It is believed that stuttering results from defects in brain circuits in those areas that regulate language but the precise areas where these disorders occur or which cells are actually involved are not yet well known. Now, a new step has been taken by a group of researchers.
In a study published in the Proceedings of the National Academy of Sciences, researchers from the National Institute of Deafness and Other Communication Disorders (NIDCD) announce that they have discovered which brain cells are linked to stuttering in mice. In the laboratory experiments, the same rodents had undergone a modification of the GNPTAB gene so that they acquired the mutation of the human gene linked to stuttering.
Mice with this modified gene showed pauses in the flow of vocalizations, similar to those that characterize stuttering in people. They also showed no other defects other than language-related, just like in humans.
The researchers found that in the brains of these rodents there was a decrease in astrocytes, a support cell present in the brain, in the corpus callosum, an area of the brain tissue that connects the two hemispheres.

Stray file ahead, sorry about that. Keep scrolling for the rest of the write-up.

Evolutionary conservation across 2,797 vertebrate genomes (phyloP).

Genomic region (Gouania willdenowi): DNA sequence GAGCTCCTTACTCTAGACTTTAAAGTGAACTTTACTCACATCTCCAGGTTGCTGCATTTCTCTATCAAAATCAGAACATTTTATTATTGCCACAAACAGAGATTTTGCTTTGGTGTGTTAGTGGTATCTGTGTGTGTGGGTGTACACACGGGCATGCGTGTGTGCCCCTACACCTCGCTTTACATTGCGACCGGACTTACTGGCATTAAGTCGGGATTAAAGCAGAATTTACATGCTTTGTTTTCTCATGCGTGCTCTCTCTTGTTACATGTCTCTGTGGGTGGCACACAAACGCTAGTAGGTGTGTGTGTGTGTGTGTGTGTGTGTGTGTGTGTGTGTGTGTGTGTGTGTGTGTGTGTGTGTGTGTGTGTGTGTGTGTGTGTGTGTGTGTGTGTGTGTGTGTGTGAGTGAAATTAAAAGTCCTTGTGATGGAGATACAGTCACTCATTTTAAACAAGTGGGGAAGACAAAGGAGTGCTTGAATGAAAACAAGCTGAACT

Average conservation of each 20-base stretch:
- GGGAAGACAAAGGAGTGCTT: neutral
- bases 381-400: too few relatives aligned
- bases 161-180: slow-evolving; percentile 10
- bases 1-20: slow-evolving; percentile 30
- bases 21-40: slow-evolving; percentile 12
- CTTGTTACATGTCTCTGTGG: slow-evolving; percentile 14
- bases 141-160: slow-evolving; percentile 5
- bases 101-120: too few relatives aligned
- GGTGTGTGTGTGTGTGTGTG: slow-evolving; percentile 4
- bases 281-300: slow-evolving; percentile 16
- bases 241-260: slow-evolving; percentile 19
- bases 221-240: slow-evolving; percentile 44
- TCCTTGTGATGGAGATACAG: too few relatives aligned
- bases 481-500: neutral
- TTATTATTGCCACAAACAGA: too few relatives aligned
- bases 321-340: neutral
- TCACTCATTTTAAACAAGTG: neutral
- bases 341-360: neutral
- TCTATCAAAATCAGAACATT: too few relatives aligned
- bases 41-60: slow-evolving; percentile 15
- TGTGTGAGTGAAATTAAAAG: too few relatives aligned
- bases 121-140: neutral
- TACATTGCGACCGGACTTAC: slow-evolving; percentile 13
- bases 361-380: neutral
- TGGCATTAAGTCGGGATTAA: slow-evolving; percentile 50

Dennis Drayna, a researcher with the NIDCD who led the study, states: “By adopting a genetic approach, we were able to begin to decipher the neuropathology of stuttering, first at the molecular level by identifying genetic mutations and now at the cellular level,” underlining how much this study is even more important than the studies carried out with brain imaging on people who stutter.
In the same vein it is also the intervention of Andrew Griffith, scientific director of the NIDCD: “Perhaps more importantly, to identify the region of the brain and the cells involved opens up opportunities for new interventions for stuttering and possibly other language disorders.”
The same team had previously identified certain genes associated with stuttering.